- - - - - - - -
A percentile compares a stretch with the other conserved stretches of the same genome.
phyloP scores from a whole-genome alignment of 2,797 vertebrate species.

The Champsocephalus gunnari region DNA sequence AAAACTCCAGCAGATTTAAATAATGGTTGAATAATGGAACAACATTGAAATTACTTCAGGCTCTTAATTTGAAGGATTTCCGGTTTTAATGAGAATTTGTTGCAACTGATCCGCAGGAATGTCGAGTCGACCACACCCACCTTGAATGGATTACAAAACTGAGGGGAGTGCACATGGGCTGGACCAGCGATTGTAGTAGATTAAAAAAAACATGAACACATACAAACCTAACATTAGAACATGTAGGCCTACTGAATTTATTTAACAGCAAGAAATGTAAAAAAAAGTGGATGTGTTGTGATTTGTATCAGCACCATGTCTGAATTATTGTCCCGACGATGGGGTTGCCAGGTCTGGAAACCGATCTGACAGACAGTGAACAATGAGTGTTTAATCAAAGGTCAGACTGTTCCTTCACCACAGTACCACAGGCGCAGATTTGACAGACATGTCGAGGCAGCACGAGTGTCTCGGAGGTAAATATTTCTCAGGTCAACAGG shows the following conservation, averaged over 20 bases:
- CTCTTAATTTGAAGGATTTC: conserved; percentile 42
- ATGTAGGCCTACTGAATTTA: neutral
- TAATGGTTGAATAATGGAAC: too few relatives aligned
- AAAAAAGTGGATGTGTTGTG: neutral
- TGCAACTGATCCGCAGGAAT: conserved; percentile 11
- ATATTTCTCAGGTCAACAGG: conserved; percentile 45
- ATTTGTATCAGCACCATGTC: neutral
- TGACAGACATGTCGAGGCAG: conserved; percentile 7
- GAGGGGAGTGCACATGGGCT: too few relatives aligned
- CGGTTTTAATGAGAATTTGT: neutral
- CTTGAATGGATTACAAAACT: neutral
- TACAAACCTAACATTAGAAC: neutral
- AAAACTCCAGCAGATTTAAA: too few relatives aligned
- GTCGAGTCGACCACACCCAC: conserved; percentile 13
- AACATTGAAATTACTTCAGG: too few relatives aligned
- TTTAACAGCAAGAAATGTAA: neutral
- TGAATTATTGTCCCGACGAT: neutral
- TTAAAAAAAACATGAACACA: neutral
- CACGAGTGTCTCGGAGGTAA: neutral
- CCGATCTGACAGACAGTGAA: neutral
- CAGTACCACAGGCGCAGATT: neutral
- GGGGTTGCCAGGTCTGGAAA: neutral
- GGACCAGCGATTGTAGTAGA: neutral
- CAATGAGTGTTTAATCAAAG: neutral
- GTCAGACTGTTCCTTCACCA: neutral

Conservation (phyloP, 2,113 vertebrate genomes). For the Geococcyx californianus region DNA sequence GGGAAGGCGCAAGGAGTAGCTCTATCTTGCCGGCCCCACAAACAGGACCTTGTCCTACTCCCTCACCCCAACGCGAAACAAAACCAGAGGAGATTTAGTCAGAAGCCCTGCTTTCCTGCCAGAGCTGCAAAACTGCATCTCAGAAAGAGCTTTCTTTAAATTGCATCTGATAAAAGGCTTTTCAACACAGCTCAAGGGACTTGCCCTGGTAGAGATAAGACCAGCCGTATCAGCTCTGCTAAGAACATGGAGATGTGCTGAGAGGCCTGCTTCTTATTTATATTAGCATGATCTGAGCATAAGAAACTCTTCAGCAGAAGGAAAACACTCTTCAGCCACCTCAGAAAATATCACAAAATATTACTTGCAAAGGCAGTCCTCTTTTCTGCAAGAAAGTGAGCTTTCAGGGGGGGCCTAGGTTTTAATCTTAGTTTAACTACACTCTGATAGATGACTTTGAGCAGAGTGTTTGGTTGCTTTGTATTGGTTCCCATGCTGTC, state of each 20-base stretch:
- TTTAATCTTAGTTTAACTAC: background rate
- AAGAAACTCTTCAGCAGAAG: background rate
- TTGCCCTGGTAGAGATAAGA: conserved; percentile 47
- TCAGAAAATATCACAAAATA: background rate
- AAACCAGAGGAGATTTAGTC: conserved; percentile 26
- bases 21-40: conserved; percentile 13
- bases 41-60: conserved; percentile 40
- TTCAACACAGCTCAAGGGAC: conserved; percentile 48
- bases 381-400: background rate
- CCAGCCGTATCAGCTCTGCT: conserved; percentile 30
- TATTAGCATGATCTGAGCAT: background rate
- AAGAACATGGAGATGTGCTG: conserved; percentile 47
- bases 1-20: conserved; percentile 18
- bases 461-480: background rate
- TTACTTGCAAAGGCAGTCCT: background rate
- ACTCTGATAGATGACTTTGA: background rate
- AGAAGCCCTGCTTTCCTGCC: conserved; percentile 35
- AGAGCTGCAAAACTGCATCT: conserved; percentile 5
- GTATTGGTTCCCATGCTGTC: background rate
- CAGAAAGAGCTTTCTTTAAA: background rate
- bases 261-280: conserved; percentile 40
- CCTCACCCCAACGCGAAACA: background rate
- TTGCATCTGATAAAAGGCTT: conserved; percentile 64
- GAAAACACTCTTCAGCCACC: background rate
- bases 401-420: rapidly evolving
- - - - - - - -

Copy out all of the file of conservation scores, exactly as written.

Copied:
A percentile compares a stretch with the other conserved stretches of the same genome.
phyloP scores from a whole-genome alignment of 2,797 vertebrate species.

The Champsocephalus gunnari region DNA sequence AAAACTCCAGCAGATTTAAATAATGGTTGAATAATGGAACAACATTGAAATTACTTCAGGCTCTTAATTTGAAGGATTTCCGGTTTTAATGAGAATTTGTTGCAACTGATCCGCAGGAATGTCGAGTCGACCACACCCACCTTGAATGGATTACAAAACTGAGGGGAGTGCACATGGGCTGGACCAGCGATTGTAGTAGATTAAAAAAAACATGAACACATACAAACCTAACATTAGAACATGTAGGCCTACTGAATTTATTTAACAGCAAGAAATGTAAAAAAAAGTGGATGTGTTGTGATTTGTATCAGCACCATGTCTGAATTATTGTCCCGACGATGGGGTTGCCAGGTCTGGAAACCGATCTGACAGACAGTGAACAATGAGTGTTTAATCAAAGGTCAGACTGTTCCTTCACCACAGTACCACAGGCGCAGATTTGACAGACATGTCGAGGCAGCACGAGTGTCTCGGAGGTAAATATTTCTCAGGTCAACAGG shows the following conservation, averaged over 20 bases:
- CTCTTAATTTGAAGGATTTC: conserved; percentile 42
- ATGTAGGCCTACTGAATTTA: neutral
- TAATGGTTGAATAATGGAAC: too few relatives aligned
- AAAAAAGTGGATGTGTTGTG: neutral
- TGCAACTGATCCGCAGGAAT: conserved; percentile 11
- ATATTTCTCAGGTCAACAGG: conserved; percentile 45
- ATTTGTATCAGCACCATGTC: neutral
- TGACAGACATGTCGAGGCAG: conserved; percentile 7
- GAGGGGAGTGCACATGGGCT: too few relatives aligned
- CGGTTTTAATGAGAATTTGT: neutral
- CTTGAATGGATTACAAAACT: neutral
- TACAAACCTAACATTAGAAC: neutral
- AAAACTCCAGCAGATTTAAA: too few relatives aligned
- GTCGAGTCGACCACACCCAC: conserved; percentile 13
- AACATTGAAATTACTTCAGG: too few relatives aligned
- TTTAACAGCAAGAAATGTAA: neutral
- TGAATTATTGTCCCGACGAT: neutral
- TTAAAAAAAACATGAACACA: neutral
- CACGAGTGTCTCGGAGGTAA: neutral
- CCGATCTGACAGACAGTGAA: neutral
- CAGTACCACAGGCGCAGATT: neutral
- GGGGTTGCCAGGTCTGGAAA: neutral
- GGACCAGCGATTGTAGTAGA: neutral
- CAATGAGTGTTTAATCAAAG: neutral
- GTCAGACTGTTCCTTCACCA: neutral

Conservation (phyloP, 2,113 vertebrate genomes). For the Geococcyx californianus region DNA sequence GGGAAGGCGCAAGGAGTAGCTCTATCTTGCCGGCCCCACAAACAGGACCTTGTCCTACTCCCTCACCCCAACGCGAAACAAAACCAGAGGAGATTTAGTCAGAAGCCCTGCTTTCCTGCCAGAGCTGCAAAACTGCATCTCAGAAAGAGCTTTCTTTAAATTGCATCTGATAAAAGGCTTTTCAACACAGCTCAAGGGACTTGCCCTGGTAGAGATAAGACCAGCCGTATCAGCTCTGCTAAGAACATGGAGATGTGCTGAGAGGCCTGCTTCTTATTTATATTAGCATGATCTGAGCATAAGAAACTCTTCAGCAGAAGGAAAACACTCTTCAGCCACCTCAGAAAATATCACAAAATATTACTTGCAAAGGCAGTCCTCTTTTCTGCAAGAAAGTGAGCTTTCAGGGGGGGCCTAGGTTTTAATCTTAGTTTAACTACACTCTGATAGATGACTTTGAGCAGAGTGTTTGGTTGCTTTGTATTGGTTCCCATGCTGTC, state of each 20-base stretch:
- TTTAATCTTAGTTTAACTAC: background rate
- AAGAAACTCTTCAGCAGAAG: background rate
- TTGCCCTGGTAGAGATAAGA: conserved; percentile 47
- TCAGAAAATATCACAAAATA: background rate
- AAACCAGAGGAGATTTAGTC: conserved; percentile 26
- bases 21-40: conserved; percentile 13
- bases 41-60: conserved; percentile 40
- TTCAACACAGCTCAAGGGAC: conserved; percentile 48
- bases 381-400: background rate
- CCAGCCGTATCAGCTCTGCT: conserved; percentile 30
- TATTAGCATGATCTGAGCAT: background rate
- AAGAACATGGAGATGTGCTG: conserved; percentile 47
- bases 1-20: conserved; percentile 18
- bases 461-480: background rate
- TTACTTGCAAAGGCAGTCCT: background rate
- ACTCTGATAGATGACTTTGA: background rate
- AGAAGCCCTGCTTTCCTGCC: conserved; percentile 35
- AGAGCTGCAAAACTGCATCT: conserved; percentile 5
- GTATTGGTTCCCATGCTGTC: background rate
- CAGAAAGAGCTTTCTTTAAA: background rate
- bases 261-280: conserved; percentile 40
- CCTCACCCCAACGCGAAACA: background rate
- TTGCATCTGATAAAAGGCTT: conserved; percentile 64
- GAAAACACTCTTCAGCCACC: background rate
- bases 401-420: rapidly evolving